It’s been a while since my last entry. I could explain why I avoided writing, how many emotions I’ve cycled through, how hard it’s been to see my mom decline, how much I have leaned on and how grateful I am for my chosen family, but I don’t want to do that, not yet anyway. I want to talk about names.
I’ve been thinking a lot about the names I’ve used for my mom. She explicitly forbade me from calling her by her first name. I can almost hear her saying “I’m your mother, not your friend!”, which may sound harsh, but it was meant in a loving way.
When I was very young, I called her Mommy, which I think is pretty typical for anyone. I had that childhood innocence and hadn’t yet gone into pre-puberty, so she was Mommy to me. I was very shy when I was young, often hiding behind my mom when she introduced me to new people. Her perfume of choice was White Linen by Estee Lauder and I still have the last two bottles she ever bought. I haven’t been able to bring myself to even open them.
As I grew older, she became Mom. Our relationship changed, as everyone’s does. We went through some very low lows but she never gave up on me, even if we screamed at each other. During the worst part of my high school depression, I remember screaming that I wanted her to give me up to the state and that I hated her. I’m sure that hurt her a lot, but she never stopped fighting for me and the help I needed.
When I got really annoyed with her or was teasing her, she was Mother. It’s very formal, at least to me, but that’s what she called my grandmother. I didn’t call her that very often.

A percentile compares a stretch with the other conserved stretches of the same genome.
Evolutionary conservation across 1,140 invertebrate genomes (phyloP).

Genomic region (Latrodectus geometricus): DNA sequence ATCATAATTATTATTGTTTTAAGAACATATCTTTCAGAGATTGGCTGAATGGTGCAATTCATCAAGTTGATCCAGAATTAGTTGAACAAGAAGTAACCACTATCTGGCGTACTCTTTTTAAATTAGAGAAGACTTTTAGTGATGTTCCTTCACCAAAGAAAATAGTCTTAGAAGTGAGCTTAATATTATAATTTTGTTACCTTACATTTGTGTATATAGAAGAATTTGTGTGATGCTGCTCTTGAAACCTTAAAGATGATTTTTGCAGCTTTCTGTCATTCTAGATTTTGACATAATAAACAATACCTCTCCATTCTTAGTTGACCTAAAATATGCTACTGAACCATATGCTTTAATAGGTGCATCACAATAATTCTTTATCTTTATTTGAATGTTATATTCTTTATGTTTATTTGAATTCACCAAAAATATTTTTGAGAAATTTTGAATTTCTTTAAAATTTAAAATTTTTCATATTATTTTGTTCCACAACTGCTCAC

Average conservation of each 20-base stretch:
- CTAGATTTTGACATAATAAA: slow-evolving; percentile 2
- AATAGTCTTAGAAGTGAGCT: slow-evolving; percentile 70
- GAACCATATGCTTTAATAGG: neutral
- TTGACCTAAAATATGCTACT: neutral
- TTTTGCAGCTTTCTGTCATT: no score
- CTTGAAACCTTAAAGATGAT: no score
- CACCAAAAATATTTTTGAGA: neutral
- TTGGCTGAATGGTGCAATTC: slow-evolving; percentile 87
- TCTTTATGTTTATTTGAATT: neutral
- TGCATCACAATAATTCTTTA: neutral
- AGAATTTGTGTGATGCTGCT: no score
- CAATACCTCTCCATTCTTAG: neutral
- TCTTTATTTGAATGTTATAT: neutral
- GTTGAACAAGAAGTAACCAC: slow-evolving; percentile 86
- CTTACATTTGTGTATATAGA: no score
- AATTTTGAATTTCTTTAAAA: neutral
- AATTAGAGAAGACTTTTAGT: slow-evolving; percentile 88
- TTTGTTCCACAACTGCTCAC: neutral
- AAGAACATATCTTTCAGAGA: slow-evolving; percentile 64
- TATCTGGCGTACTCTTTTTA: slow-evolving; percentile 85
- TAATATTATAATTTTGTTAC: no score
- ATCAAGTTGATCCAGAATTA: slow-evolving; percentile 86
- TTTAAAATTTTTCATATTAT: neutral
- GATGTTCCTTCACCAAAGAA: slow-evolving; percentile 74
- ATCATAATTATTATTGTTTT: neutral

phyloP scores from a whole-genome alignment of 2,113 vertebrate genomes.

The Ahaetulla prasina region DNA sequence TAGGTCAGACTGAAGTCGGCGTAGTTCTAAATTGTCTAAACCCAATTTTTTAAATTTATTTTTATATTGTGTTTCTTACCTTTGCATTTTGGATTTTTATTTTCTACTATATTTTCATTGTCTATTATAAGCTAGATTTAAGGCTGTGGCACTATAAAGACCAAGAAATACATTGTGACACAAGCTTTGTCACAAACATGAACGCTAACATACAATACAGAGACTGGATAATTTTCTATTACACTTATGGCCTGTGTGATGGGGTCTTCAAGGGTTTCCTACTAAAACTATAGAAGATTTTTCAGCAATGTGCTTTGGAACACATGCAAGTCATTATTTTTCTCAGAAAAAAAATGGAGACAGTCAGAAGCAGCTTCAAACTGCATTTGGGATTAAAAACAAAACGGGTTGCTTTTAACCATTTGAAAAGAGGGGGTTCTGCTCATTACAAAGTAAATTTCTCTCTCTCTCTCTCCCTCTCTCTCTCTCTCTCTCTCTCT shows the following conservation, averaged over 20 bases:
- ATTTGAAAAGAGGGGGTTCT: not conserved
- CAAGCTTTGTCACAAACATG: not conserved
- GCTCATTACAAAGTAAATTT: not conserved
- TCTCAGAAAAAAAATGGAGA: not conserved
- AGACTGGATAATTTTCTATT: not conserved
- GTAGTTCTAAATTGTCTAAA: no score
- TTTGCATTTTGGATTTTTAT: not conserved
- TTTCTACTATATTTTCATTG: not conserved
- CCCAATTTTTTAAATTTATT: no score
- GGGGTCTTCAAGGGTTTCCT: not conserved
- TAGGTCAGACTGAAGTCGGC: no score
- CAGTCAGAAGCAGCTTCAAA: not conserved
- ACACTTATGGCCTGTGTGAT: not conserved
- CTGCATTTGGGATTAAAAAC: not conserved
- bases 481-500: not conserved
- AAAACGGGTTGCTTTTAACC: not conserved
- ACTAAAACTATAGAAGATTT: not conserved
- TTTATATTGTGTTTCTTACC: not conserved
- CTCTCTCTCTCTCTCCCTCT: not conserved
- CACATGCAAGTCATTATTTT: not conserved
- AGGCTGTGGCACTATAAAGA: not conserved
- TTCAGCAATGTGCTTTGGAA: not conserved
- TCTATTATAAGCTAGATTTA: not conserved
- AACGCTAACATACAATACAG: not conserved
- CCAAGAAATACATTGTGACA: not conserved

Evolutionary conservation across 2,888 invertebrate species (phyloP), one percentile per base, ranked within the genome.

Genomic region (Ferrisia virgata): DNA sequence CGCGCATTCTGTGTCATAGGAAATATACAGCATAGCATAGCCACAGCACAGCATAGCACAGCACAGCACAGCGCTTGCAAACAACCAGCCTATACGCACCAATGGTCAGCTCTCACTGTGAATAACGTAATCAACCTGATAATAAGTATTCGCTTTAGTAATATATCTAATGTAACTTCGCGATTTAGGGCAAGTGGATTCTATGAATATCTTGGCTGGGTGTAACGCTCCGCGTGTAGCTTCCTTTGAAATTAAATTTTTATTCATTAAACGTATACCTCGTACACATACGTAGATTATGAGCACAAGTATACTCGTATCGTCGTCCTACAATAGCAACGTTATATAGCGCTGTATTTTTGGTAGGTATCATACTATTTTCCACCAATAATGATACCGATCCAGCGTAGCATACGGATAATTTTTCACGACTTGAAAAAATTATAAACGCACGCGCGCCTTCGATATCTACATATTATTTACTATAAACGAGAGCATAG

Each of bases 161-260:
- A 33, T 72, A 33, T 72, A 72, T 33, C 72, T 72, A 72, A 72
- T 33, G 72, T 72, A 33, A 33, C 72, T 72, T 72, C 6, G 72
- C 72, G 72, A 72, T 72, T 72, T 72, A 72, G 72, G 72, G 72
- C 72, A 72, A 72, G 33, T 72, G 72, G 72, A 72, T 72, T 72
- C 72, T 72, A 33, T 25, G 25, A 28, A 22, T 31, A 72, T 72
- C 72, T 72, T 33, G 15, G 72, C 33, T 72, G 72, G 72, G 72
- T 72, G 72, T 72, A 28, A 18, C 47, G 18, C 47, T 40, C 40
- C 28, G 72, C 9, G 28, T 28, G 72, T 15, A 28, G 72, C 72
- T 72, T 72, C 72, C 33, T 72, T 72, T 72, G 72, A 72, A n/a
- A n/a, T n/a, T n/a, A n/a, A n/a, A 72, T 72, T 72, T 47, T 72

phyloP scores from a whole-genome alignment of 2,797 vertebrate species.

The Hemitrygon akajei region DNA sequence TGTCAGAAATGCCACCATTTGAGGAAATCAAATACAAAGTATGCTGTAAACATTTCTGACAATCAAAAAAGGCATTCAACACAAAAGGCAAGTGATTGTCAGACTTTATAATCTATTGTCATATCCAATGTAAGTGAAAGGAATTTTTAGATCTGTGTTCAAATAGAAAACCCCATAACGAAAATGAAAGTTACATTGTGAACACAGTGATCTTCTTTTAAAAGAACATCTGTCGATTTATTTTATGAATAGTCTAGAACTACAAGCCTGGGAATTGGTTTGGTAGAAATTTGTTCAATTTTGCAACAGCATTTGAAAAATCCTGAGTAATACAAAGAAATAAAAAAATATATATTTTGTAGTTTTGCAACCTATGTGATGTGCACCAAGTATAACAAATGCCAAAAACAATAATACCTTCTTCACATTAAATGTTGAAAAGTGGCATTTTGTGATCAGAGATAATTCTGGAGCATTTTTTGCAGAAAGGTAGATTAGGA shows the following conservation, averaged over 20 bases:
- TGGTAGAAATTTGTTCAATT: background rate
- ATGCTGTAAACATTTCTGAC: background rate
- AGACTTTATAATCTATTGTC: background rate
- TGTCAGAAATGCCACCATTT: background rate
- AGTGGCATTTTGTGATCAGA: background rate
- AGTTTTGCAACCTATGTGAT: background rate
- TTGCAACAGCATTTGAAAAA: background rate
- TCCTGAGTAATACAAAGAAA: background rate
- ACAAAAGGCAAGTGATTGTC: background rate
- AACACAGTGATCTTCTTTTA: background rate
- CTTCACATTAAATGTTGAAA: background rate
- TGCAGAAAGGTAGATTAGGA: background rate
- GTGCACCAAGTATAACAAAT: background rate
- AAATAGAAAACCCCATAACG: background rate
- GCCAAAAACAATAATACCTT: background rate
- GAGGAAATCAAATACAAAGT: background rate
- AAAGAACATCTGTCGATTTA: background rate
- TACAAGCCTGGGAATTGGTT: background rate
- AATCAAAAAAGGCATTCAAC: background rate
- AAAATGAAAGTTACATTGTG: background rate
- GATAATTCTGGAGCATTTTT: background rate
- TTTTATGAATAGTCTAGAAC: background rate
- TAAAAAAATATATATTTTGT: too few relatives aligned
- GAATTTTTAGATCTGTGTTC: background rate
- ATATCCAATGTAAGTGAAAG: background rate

Now she is Mama. When I go visit, I greet her the same way every time: “Hi Mama, how are you?” It feels more appropriate to use this version and it somehow also makes me feel like a little girl again. Her health has taken a steep decline in the last few weeks, though the nurses assure me that everything is “treatable.” Honestly, it feels like she is approaching the end of her life. She can barely sit up on her own, can’t form words, and she has lost so much weight. I don’t want to lose her, but the truth is that I lost her spirit and our relationship long before this.
A congregant has been putting my mom’s name into morning minyan for a few months now. I have always associated Mi Shebeirach with wanting the person to be healed, to restore them to their former self, to reverse whatever is ailing them. My mom is past that point and I asked Rabbi Stern if it was selfish of me to keep her name on that list. He said that, for him, in cases like this, Mi Sheiberach is a prayer that this person’s transition be peaceful, not for a reversal of their sickness. That’s all I want for her, even if it means she will be gone. After everything she has been through, she deserves peace.